Why This Book Cover Software ROCKS


It was back in 1998 when I officially started designing books. I was freelancing for a medium-sized book publisher who needed cover designs pumped out at almost factory-style speed.

At the time, I was a Zombie Mom; a "Mombie" if you will—awake 24 hours a day with a high-energy toddler boy and a newborn who had her days and nights confused—so the idea of flexible hours was appealing during my Walk With The Dead.

My 3 a.m. quality time with Miss Nightlife often took place in a dark basement office. But my one-handed typing skills were on-point, so there was that.

About a year later, with 200+ cover designs under my belt and countless cups of strong coffee, I decided to break away from the craziness and launch my own niche design business online. For several years I tooled along happily, me and my trusty Photoshop 4.0.

But with this new self-publishing era came the Do-It-Yourselfers who wanted an easy way to create and submit their own high-quality covers, confidently and cost effectively. I wanted to find a way to help this budget-minded group design covers that still looked like they spent $$$ on professional design.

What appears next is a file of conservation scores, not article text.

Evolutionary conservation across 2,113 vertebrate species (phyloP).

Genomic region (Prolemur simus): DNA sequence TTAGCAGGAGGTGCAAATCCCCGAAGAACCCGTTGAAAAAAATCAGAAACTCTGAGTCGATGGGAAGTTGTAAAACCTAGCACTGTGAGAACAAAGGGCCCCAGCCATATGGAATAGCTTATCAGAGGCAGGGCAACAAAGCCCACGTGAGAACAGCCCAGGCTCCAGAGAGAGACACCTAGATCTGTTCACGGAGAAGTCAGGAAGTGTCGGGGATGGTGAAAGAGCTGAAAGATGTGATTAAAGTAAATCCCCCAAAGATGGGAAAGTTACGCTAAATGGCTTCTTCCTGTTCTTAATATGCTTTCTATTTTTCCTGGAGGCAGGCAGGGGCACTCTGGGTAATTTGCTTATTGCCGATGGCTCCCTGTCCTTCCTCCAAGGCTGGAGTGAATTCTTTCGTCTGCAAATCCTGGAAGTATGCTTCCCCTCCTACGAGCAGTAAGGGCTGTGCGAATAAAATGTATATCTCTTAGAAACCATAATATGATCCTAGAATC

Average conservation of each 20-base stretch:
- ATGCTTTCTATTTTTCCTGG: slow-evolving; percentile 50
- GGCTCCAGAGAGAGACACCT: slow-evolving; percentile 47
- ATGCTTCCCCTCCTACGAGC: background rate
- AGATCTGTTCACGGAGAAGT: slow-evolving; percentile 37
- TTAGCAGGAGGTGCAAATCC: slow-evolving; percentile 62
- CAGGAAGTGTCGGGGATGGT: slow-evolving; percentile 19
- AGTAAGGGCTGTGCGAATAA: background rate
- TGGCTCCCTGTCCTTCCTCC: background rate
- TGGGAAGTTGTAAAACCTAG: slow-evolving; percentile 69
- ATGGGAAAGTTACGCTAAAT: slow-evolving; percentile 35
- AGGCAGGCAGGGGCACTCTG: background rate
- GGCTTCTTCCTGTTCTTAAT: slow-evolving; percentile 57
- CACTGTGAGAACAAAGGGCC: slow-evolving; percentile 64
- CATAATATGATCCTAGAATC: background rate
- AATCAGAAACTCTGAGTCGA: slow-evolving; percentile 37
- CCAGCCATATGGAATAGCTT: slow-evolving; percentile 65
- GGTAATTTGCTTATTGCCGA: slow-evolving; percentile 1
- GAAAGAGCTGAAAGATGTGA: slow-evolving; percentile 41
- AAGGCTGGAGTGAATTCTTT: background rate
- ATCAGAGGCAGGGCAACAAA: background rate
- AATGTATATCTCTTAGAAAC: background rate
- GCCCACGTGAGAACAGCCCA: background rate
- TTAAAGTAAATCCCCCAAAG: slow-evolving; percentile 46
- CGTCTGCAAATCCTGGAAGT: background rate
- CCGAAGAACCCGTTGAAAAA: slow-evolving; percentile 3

So, I got busy! I wire-framed an idea for software that contained all the tools available to create professional-quality book covers, without the need for artistic skill.

With this concept, my developers and I spent about a year in beta-testing to launch a comprehensive, downloadable cover design program that can set the specs like size, spine, trim, resolution, and mode; with a toolbar for customizing text, images, embellishments, colors, ISBN barcode, and ebook conversion. 

A few months later I launched our templates gallery with some nice, fully-editable, plug+go designs to provide a jumpstart for layout and position.

Since 2007, this program has helped thousands of indie authors create their own amazing covers.

And the best part about it? I provide a FREE assessment of my customer's covers. Just shoot me over your finished design and I will give you a professional Creative Critique+Tweak for optimum sell.